He's Ready, But Is America ready for PRESIDENT PEROT?

Look out Washington -- look out George Bush and Bill Clinton -- here comes the first revolution in history ever led by a billionaire

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ALL THAT WAS MISSING WAS NORman Rockwell to immortalize the scene for an old Saturday Evening Post cover. The sea of white faces in the crowd at the Texas state Capitol in Austin last week was freckles-fritters-and-fried-chicken America: elderly retirees, earnest young men and women in ROSS FOR BOSS T shirts, and a sprinkling of former Vietnam POWS in black shirts as a reminder of their suffering. As the patriotic pageantry built to a climax, a compact man with jug ears, weather-beaten face and glasses, the sort of fellow who looks like he might belong behind the counter in a small-town hardware store, bounded up to the impromptu stage, and the crowd roared, "Run, Ross, run!"

Not bad for the kickoff rally of an up-from-nowhere independent presidential campaign. Not bad for an almost candidate who says he deplores the hokum and hoopla of professional politics. Not bad for a reluctant dragon whose supporters had just filed petitions containing more than 200,000 signatures -- about four times what he needs to get on the ballot in Texas. The speech, delivered in his trademark East Texas twang, was more sound bite than substance: "If I could wish for one thing for my children, it's to leave the American Dream intact, so they can dream great dreams and have those dreams come true." But the message was unmistakable: look out Washington -- look out George Bush and Bill Clinton -- here comes the first revolution ever led by a billionaire.

Ross Perot, the plutocrat populist poised for the presidency, holds court from the 17th floor of a North Dallas office tower -- a memorabilia-filled aerie (the artistic motif is Rockwell paintings and Frederic Remington sculptures, and Perot is happy to tell with a chuckle what he paid for almost everything) that radiates almost preternatural calm. His desk is clean, save for the week's schedule of media interviews and a list of Perot coordinators in all 50 states. But at a time when Bush and Clinton are racing around the country, giving speeches, honing positions, posing against scenic backdrops, this small man, who loves the sobriquet "Billionaire Boy Scout," suddenly leads the polls. A TIME/CNN survey last week by Yankelovich Clancy Shulman underlines Perot's surprising appeal: he wins a three-way race for the White House with 33% to Bush's 28%, with Clinton trailing at 24%. Perot has done the impossible: crafted a credible national campaign out of two dozen TV interviews and half a dozen speeches.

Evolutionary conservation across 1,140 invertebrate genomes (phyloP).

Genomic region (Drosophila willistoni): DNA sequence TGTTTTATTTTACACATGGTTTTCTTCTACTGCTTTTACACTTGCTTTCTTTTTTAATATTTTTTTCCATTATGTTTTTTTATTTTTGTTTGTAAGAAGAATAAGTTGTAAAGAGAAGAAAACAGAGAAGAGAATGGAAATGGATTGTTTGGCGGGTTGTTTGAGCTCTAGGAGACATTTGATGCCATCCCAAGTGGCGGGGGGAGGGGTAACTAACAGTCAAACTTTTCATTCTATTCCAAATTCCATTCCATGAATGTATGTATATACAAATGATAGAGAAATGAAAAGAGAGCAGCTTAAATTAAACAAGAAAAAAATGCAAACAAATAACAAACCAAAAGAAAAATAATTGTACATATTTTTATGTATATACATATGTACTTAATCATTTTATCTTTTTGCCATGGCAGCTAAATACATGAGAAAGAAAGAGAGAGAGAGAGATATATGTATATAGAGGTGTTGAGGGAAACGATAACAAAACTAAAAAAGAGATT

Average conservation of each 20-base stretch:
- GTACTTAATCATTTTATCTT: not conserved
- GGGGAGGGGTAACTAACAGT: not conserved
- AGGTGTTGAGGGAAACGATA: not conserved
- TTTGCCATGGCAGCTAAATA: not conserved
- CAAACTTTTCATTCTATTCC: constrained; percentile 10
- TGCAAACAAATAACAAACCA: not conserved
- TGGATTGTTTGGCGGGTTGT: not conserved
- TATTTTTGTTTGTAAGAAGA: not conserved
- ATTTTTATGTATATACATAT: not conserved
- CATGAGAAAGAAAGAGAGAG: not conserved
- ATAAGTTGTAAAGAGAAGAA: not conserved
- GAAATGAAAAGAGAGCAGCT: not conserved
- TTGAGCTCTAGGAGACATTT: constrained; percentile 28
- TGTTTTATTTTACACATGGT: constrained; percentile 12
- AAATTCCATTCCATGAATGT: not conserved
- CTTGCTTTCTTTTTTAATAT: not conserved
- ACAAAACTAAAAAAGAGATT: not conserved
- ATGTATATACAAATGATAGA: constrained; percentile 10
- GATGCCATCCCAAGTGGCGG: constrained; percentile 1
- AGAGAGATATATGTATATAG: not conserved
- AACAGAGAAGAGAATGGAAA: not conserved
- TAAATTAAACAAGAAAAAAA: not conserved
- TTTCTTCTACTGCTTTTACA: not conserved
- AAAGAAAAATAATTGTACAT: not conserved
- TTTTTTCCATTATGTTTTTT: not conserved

It's hard to remember that three months ago, Perot was just another TV talk- show guest, a blustery businessman who was supposed to chat with Larry King about the economy before a CNN special on breast implants. Asked at the outset whether he planned to run for President, Perot gave a typically forthright answer: "No." But 45 minutes later, Perot -- by all evidence impulsively -- dropped the biggest bombshell of the 1992 campaign. Yes, he'd run, and run hard, if his supporters would put him on the ballot in all 50 states as an independent. That "if" has been all but answered by the largest outpouring of volunteer enthusiasm America has seen since yellow ribbons dangled from every lamppost during the gulf war. (Perot, despite his superpatriot image, strongly opposed that war.) In an interview with TIME last week, Perot made it clear that the official declaration of his candidacy is a mere formality awaiting the proper dramatic moment.

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